In this review we will give a general overview of solar interior dynamics, focusing on large-scale motions in the convection zone and tachocline. Smaller-scale dynamics in the solar surface layers including granulation, supergranulation, and issues relating to the local dynamo are discussed elsewhere in this journal. Although we will often discuss the deep convection zone and tachocline in the context of the global dynamo, we make no attempt to cover all aspects of solar dynamo theory. More comprehensive discussions of solar dynamo modeling and of the evolution and emergence of magnetic flux in the convection zone can be found in these volumes in the reviews by Fan (2004) and Charbonneau (2005). Even with this restricted scope, the subject matter is vast and we must necessarily focus on some aspects more than others. Particular emphasis will be placed on 3D numerical simulations of turbulent convection. References are provided throughout should the reader wish to explore the subject matter further or to seek a different perspective.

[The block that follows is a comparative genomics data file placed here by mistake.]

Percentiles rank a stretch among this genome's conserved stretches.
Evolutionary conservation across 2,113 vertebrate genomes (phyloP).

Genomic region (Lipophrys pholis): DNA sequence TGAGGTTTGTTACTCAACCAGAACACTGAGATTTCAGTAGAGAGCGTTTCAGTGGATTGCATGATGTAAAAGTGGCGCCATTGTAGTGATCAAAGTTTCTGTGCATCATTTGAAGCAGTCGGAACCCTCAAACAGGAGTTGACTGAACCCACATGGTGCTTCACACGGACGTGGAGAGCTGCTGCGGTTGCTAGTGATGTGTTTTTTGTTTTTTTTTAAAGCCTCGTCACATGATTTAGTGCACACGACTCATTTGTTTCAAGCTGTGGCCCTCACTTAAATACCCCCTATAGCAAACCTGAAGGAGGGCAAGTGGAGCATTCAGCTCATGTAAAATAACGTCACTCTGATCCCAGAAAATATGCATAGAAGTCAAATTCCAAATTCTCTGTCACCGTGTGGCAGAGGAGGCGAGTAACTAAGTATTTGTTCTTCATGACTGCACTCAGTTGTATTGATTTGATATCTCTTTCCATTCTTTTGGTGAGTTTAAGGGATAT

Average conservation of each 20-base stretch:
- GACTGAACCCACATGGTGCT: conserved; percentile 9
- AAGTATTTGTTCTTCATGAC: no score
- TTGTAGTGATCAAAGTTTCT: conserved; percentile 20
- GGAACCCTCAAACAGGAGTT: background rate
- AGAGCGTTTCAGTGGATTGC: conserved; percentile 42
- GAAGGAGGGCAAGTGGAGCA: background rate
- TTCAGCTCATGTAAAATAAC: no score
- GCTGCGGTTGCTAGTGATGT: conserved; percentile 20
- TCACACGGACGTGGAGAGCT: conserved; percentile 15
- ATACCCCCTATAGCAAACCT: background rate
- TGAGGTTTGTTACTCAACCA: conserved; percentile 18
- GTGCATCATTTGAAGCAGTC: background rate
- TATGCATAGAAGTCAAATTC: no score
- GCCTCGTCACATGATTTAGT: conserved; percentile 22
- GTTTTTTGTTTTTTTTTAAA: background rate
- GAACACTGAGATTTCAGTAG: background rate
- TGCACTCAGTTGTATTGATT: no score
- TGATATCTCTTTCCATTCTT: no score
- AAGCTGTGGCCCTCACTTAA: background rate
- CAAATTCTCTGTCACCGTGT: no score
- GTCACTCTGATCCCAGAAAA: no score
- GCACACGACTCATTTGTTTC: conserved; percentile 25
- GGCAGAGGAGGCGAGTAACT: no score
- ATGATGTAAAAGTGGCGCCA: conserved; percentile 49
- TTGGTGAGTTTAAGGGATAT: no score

This review is organized as a web-based reference in that it has a modular form and ample cross-referencing; the reader is encouraged to skip to the sections of most interest. Like most reviews, it is targeted mainly at non-specialists: students and interested researchers from other disciplines.
In Section 2 we describe the means by which we can potentially glean information about the solar interior; how do we know what we know? The most relevant observational results are then be reviewed in Section 3. There we discuss observational diagnostics of convection, mean flows, and dynamo processes in the solar envelope. We also define the tachocline and review what is known about it observationally. Some fundamental theoretical principles and modeling approaches are then discussed in Sections 4 and 5. Among these approaches, high-resolution numerical simulations of thermal convection in rotating spherical shells offer unique promise in elucidating the complex turbulent dynamics of the solar convection zone and we discuss their implications, current limitations, and future prospects in Sections 6 and 7. We then turn to the tachocline and the region of convective overshoot which forms the interface between the solar envelope and the radiative interior. Since most of the tachocline is thought to be stably-stratified, it exhibits qualitatively different dynamics relative to the convection zone, as we discuss in Section 8. We close with an attempt to tie it all together in Section 9 where we assess the current state of interplay between dynamical models and observations.
© Max Planck Society and the author(s)